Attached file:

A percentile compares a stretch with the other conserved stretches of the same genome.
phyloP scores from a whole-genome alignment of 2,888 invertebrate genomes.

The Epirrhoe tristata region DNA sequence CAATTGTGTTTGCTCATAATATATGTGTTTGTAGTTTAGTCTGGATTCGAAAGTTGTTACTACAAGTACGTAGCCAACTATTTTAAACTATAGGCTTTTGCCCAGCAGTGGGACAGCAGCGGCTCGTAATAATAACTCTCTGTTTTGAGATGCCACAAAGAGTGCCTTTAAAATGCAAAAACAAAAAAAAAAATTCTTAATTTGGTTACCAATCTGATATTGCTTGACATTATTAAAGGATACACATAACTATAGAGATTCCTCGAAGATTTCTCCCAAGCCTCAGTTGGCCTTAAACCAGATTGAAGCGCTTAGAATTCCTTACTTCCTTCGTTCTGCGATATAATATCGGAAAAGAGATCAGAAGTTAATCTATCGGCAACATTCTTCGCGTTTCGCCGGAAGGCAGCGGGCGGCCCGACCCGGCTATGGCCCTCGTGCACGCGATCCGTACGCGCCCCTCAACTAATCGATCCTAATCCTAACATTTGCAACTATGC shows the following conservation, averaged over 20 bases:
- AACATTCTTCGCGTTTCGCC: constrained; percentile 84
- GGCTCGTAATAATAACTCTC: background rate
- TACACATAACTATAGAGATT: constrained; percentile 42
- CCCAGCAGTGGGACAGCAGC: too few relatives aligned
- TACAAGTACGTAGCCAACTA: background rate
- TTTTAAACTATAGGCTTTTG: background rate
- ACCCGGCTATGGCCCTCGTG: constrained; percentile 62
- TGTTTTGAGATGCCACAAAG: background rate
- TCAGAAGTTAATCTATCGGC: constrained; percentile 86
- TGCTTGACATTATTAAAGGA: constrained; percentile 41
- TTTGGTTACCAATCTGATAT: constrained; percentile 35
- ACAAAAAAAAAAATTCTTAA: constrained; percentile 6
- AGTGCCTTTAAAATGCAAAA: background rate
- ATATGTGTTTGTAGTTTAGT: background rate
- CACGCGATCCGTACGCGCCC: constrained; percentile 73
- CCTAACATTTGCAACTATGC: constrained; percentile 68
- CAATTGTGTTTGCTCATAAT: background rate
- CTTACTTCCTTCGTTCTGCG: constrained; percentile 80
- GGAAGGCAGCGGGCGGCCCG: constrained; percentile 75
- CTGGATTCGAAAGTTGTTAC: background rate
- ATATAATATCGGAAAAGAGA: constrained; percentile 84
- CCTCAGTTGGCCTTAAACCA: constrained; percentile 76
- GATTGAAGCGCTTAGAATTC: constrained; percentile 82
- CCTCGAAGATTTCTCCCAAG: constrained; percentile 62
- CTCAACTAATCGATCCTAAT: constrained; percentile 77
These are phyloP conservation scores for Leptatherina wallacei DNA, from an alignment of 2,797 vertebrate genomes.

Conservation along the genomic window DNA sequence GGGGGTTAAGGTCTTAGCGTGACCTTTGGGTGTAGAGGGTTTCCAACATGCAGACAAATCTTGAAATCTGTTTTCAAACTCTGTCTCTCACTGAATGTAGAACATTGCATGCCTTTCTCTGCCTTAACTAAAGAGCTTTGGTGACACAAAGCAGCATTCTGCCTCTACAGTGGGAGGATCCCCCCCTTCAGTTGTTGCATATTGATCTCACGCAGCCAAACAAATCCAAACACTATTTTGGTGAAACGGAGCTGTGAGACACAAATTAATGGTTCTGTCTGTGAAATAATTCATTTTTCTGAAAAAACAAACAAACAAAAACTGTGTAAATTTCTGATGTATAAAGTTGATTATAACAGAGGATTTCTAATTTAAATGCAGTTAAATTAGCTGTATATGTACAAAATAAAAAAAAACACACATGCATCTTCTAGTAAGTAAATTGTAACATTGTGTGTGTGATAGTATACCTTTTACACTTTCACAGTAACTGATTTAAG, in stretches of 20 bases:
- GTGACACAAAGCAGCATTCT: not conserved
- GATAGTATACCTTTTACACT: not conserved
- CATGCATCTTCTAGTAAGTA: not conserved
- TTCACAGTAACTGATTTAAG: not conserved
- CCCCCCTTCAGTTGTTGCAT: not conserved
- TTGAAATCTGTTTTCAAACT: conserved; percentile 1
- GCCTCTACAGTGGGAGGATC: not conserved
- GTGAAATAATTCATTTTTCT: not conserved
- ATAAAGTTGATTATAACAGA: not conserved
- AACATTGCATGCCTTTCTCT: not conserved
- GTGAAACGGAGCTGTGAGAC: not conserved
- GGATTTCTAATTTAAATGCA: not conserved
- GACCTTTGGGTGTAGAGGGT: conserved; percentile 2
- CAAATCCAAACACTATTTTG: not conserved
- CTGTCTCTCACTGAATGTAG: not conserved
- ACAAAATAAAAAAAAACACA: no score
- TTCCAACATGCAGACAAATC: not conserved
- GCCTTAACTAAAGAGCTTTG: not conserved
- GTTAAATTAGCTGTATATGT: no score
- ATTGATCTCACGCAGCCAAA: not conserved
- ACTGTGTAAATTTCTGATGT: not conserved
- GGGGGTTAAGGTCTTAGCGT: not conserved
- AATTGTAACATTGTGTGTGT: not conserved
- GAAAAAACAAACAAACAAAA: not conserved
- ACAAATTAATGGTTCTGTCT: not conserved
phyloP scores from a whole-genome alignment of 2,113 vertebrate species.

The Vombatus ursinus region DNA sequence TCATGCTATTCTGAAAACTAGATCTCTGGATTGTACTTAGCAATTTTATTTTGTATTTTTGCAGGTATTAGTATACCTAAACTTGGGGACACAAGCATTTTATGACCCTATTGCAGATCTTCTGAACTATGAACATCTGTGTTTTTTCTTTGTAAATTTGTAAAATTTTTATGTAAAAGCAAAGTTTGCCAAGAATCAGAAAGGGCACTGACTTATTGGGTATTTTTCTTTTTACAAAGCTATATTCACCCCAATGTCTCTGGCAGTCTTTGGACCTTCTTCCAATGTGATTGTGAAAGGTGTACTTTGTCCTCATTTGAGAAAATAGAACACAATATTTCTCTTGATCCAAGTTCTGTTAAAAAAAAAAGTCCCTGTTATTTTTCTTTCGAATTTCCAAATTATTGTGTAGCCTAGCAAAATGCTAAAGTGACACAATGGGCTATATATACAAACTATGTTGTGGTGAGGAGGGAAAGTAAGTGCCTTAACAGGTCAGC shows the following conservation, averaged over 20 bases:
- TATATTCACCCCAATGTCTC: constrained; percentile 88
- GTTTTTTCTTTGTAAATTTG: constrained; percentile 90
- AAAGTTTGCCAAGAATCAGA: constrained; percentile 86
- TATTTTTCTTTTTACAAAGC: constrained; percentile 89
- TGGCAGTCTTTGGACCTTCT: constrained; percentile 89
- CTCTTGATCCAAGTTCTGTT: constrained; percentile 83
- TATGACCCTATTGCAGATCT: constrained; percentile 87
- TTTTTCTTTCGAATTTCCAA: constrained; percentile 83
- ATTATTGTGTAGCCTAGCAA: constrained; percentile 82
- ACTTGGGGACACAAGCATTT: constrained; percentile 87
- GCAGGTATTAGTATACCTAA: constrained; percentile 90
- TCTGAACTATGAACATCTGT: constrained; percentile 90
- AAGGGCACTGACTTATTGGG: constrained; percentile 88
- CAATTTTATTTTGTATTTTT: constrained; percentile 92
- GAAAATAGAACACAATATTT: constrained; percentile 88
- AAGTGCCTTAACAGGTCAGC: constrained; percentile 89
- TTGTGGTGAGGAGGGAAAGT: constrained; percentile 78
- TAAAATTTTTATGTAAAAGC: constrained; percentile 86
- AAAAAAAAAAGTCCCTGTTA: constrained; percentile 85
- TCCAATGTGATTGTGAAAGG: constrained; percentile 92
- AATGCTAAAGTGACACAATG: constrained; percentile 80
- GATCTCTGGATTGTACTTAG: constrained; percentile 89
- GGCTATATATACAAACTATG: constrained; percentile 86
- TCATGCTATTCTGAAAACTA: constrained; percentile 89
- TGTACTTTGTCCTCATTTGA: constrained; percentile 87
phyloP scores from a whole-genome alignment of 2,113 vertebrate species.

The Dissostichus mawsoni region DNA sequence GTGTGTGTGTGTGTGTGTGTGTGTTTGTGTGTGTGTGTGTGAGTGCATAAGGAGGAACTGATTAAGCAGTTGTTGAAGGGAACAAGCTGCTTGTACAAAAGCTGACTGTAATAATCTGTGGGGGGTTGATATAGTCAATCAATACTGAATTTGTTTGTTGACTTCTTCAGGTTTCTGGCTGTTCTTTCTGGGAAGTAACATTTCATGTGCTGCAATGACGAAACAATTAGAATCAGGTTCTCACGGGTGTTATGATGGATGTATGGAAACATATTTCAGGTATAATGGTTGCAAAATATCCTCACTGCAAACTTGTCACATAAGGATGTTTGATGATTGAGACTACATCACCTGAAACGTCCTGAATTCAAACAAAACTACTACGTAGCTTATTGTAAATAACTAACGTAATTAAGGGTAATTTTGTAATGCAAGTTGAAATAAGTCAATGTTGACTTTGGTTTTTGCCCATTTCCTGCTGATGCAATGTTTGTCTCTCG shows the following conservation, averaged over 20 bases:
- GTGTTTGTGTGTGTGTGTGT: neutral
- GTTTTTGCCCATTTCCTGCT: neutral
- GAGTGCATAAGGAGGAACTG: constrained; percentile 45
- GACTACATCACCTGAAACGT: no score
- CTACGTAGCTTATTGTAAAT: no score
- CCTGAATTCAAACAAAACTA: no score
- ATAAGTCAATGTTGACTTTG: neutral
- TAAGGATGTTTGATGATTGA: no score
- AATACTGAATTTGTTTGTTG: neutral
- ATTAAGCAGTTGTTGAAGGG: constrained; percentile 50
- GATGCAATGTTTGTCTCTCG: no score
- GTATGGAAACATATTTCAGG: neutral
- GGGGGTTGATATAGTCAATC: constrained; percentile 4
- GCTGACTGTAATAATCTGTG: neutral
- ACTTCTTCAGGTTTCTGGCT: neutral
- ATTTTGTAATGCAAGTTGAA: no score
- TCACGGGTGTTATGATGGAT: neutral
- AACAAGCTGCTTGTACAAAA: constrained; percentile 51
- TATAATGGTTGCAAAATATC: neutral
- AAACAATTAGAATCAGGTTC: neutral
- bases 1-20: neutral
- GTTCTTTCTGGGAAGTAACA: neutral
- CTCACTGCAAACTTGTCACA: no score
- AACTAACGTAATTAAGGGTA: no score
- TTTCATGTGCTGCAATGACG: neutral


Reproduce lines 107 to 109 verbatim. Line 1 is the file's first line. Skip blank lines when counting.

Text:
- CTCACTGCAAACTTGTCACA: no score
- AACTAACGTAATTAAGGGTA: no score
- TTTCATGTGCTGCAATGACG: neutral